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Volume 20 No. 41
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School looks overseas for consulting work

The director of the sport management MBA program at George Washington University is long on connections in international amateur sports, many of them built while leading study tours to every Olympic Games since 1992.

When she learned that George Washington alum Jose Brito held a seat on the executive board of Rio 2016, she knew there was potential to build out an extensive consulting project.

“I have connections and he has connections,” said Lisa Delpy Neirotti, who has traveled to 56 countries studying the development and organization of the Olympic movement. “He invited me in September, and I met the CEO and all the top executives. After that, it was just a matter of designing the ideas and moving forward.”

This summer, 24 MBA students from George Washington spent two weeks in Brazil, finalizing and delivering results from five projects.

Students from George Washington University have gone inside the planning for the 2016 Olympics in Brazil.
One examined how the 2016 Games could handle the procurement of everything from furniture to security systems, building off lessons of previous Games. That group recommended the Olympic committee work with organizers of the 2014 FIFA World Cup, also being held in Brazil, to avoid duplication.

Another group analyzed spectator engagement, surveying Brazilians to find ways to attract them not only to the marquee sports, but also to those sports they might be less interested in or familiar with. They also considered how the secondary ticketing market could be used to fill seats at lower-profile events.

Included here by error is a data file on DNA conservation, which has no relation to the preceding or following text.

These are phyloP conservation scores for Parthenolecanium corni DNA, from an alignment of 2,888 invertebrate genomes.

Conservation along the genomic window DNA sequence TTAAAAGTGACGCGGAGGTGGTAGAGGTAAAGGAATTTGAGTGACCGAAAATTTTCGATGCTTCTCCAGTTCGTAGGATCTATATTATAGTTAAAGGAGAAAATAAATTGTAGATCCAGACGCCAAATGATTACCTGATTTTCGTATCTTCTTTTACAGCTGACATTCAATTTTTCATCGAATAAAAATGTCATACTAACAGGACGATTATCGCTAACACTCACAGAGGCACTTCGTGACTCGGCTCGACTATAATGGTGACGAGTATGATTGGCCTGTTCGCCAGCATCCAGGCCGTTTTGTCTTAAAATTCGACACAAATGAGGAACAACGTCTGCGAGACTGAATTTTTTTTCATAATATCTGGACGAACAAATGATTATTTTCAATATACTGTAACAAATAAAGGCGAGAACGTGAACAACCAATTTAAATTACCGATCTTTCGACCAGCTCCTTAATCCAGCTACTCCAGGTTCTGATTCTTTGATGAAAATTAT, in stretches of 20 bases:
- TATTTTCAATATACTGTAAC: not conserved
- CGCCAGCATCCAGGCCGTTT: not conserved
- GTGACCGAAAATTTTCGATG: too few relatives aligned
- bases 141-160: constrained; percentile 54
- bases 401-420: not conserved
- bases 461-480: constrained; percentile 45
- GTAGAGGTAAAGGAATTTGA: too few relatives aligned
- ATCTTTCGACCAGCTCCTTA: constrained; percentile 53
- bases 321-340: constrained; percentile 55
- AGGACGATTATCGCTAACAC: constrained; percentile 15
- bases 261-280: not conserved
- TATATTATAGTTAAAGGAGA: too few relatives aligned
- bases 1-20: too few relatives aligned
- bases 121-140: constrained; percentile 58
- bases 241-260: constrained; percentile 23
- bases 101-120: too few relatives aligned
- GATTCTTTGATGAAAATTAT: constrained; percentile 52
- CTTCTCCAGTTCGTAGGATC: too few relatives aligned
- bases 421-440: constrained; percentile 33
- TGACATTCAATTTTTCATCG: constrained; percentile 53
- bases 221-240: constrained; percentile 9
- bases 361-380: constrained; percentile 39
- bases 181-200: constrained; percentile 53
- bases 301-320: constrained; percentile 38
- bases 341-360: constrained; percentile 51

One group developed ideas for sponsor activation, focusing on sustainability and social responsibility. Among its recommendations: a program licensing native crafts as a category, with a percent of revenue donated back to indigenous populations.

“They [consulting projects] really can become quite involved, especially when you’re dealing internationally,” said

The students also visited several baseball training academies in the Dominican Republic.
Delpy Neirotti. “You have to have a faculty member willing to spend time with this, because it’s your reputation at the end — meaning my reputation. So there’s a lot more than most people realize that goes into it.”

The international consulting project begins annually as a seven-week class on the George Washington campus in the spring. Delpy Neirotti gives students the history and background of the clients and gets the students going on their research. That sets the stage for the summer residency.

“We go down there pretty aware of what’s going on,” Delpy Neirotti said. “And then we get the local flavor and talk to people.”

This year, that often proved frustrating. Many of the organizations the students worked with were behind schedule. They were either unable or unwilling to provide the details students needed to make recommendations that were as authoritative as they had hoped.

“It’s difficult, but that’s part of learning,” Delpy Neirotti said. “Sometimes you’re going to be hired by someone who has no clue of what you need and you have to make the best recommendation you can based on the information you have. If things change, that’s not your fault.”

This year, George Washington offered a second international consulting class, this one studying the Dominican Republic for Major League Baseball. Students met with representatives of 14 teams and toured their respective training facilities. They met with local scouts/agents, known as buscones, spoke with representatives of SFX Baseball, which operates an academy in the Dominican Republic, and spoke with parents and educators.

The group’s findings and recommendations came in the form of a white paper that explored conditions at the various training facilities and the viability of incorporating Dominican players into the draft, among other issues. Each student also was responsible for turning in an individual paper on a segment of the study.

“We suggested some things regarding a worldwide draft that people may have talked about but never really thought through and assessed and put down on paper,” Delpy Neirotti said. “I think there’s value in that.”